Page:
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A new study finds that when a bystander uses a defibrillator, on top of CPR, on someone who has had a cardiac arrest, that patient's 30-day survival improves, even when an ambulance takes just two minutes to arrive to the scene.
Study findings were presented Thursday at the European Society of Cardiology Congress 2023, in Amsterdam.
“When a person collapses from sudden cardiac arrest, the most effective way a bystander can help is to perform CPR and use an automated external defibrillator [AED],” said study author Dr. Mathias Hindborg of Nordsjaellands Hospital in Hillerod, Denmark.
“Previous studies have investigated the best location for AEDs but there is little information on how ambulance response times might impact placement," he said in a meeting news release. "Therefore, we examined the effect of AED use on survival according to ambulance response times.”
Most cardiac arrests happen when someone is in the community. Cardiac arrhythmia, the kind that makes the lower chambers of the heart beat in an irregular rhythm, causes the heart to stop pumping and blood flow stops.
If blood flow is not restored quickly, the individual passes out and dies within 10 to 20 minutes, according to the European Society of Cardiology.
People who witness what's happening can help save someone's life by calling an ambulance and starting chest compressions while asking someone else to find a defibrillator.
That defibrillator can then deliver a high-energy electric shock, which restarts the heart.
Using data from the Danish Cardiac Arrest Registry, researchers looked at cases of adults who had a cardiac arrest in the community from 2016 through 2020 and received at least CPR from a bystander, where an ambulance arrived in 25 minutes or less.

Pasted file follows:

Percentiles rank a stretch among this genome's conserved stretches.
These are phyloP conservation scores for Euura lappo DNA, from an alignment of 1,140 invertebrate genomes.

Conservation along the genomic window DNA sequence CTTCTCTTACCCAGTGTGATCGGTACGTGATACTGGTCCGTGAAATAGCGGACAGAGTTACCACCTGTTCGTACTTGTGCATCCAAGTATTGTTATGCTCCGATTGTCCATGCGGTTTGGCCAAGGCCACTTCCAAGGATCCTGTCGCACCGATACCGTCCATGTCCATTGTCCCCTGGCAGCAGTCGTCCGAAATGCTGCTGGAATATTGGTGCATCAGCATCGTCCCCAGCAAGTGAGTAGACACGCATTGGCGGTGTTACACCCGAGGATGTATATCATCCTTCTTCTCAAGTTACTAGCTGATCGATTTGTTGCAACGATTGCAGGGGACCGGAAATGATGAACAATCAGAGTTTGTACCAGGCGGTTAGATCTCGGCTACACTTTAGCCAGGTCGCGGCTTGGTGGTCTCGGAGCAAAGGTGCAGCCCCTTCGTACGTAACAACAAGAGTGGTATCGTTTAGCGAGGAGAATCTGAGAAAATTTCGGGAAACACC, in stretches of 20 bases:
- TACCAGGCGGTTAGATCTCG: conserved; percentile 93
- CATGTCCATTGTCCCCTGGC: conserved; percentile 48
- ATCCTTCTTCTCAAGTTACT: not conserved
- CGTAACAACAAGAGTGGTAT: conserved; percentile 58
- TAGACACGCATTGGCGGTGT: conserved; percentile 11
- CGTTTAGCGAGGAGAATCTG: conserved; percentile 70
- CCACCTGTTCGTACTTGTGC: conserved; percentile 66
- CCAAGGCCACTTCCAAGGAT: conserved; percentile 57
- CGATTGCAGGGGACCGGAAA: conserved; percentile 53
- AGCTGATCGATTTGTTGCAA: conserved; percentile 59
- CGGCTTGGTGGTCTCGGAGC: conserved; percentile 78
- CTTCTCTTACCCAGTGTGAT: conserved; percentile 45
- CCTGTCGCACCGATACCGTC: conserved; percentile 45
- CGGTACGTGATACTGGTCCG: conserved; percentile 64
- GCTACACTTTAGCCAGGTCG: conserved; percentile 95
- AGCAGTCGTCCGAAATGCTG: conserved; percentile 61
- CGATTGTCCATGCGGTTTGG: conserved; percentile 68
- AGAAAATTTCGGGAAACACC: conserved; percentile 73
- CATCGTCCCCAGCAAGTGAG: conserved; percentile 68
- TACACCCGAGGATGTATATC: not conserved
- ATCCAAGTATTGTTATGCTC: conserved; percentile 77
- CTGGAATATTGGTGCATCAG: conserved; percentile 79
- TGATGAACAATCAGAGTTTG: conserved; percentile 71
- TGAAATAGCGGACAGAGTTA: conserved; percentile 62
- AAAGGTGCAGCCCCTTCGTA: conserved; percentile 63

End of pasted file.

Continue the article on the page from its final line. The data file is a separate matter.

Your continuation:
They compared the probability of survival between patients that had been defibrillated by a bystander before the ambulance arrived and those who weren't defibrillated.
They also measured eight different intervals of ambulance response time, adjusting for other factors that can have an impact on survival, including age, sex, whether the cardiac arrest was at a public or private place and other medical conditions such as prior heart attack or stroke.
Among the more than 7,400 adults in the study who received CPR before an ambulance arrived, 14.7% also received bystander defibrillation and 85.3% did not.
About 44.5% of patients survived to 30 days when a bystander defibrillated them compared with 18.8% when there was no bystander defibrillation.
Those who received bystander defibrillation were more likely to survive to 30 days for all time intervals of ambulance arrival up to 25 minutes, except for the quickest time when the ambulance and emergency staff was on the scene in less than two minutes.
The likelihood of survival with bystander defibrillation was 37% higher when the ambulance arrived in two to four minutes, 55% higher for arrival in four to six minutes, and approximately twofold higher for all the remaining intervals studied up to 25 minutes.
"The greatest positive impact of bystander defibrillation on the probability of survival was achieved when the ambulance took six to eight minutes to reach the scene," Hindborg said. "The findings indicate that when resources are limited, defibrillators should be located in areas where ambulance response times are likely to be more than six minutes.”
Findings presented at medical meetings are considered preliminary until published in a peer-reviewed journal.
The U.S. National Institutes of Health has more on cardiac arrest.
SOURCE: European Society of Cardiology, news release. Aug. 22, 2023
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